Primarily used for tooth abcesses, it is also active against acne, some insects, tuberculosis, and MRSA. It is primarily found in foods such as cashew nuts, cashew apples, and cashew shell oil, but also in mango, garden geranium.
The side chain with three unsaturated bonds was the most active against Streptococcus mutans, the tooth decay bacterium, in test tube experiments. The number of unsaturated bonds were not material against Propionibacterium acnes, the acne bacterium. Eichbaum claims that one part to 200,000 to as high as 2,000,000 parts of solution of anacardic acid is lethal to gram positive bacteria in 15 minutes in vitro. Somewhat higher ratios killed tubercle bacteria of tuberculosis in 30 minutes. Heating these anacardic acids converts them to the alcohols (cardinols) but does not destroy their activity unless high heat is used, which decarboxylates them. It is said that the people of the Gold Coast use cashew leaves and bark for a toothache.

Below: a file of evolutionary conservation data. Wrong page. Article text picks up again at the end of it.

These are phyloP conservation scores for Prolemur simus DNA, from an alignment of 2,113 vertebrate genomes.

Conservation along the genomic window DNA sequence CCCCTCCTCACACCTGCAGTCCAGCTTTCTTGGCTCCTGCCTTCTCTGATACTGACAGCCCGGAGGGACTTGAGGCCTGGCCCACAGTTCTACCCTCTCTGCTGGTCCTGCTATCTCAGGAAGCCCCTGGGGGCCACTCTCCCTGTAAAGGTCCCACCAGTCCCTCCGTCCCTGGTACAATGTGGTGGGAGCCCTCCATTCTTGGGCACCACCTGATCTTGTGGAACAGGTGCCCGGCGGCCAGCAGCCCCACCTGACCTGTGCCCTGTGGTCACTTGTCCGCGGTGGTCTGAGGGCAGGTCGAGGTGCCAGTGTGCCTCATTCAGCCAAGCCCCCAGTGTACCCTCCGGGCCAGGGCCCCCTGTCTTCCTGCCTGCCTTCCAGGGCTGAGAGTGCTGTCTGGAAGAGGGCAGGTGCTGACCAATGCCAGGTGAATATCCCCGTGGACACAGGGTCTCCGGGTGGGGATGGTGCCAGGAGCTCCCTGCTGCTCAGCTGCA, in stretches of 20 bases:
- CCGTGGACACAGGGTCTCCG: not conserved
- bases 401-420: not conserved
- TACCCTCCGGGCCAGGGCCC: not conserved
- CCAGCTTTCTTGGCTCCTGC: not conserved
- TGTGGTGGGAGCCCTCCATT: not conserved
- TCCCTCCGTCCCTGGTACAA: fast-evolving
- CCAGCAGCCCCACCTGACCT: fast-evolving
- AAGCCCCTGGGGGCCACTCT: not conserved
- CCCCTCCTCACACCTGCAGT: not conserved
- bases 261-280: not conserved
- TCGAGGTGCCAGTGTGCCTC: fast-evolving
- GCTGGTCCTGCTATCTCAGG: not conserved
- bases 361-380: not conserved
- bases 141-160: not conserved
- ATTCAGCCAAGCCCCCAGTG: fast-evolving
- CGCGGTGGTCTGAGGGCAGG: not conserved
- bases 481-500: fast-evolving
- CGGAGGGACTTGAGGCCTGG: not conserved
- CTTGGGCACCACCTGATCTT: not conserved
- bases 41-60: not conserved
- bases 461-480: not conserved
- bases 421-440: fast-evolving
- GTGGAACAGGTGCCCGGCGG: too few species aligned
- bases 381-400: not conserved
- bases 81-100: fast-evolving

Anacardic acid is the main component of cashew nutshell liquid (CNSL), and finds use in the chemical industry for the production of cardanol, which is used for resins, coatings, and frictional materials. Cardanol is used to make phenalkamines, which are used as curing agents for the durable epoxy coatings used on concrete floors.
The first chemical analysis of the oil of the cashew nut shell from the Anacardium occidentale was published in 1847. It was later found to be a mixture rather than one chemical, sometimes the plural anacardic acids is used.
Anacardic acid kills MRSA cells more rapidly than totarol.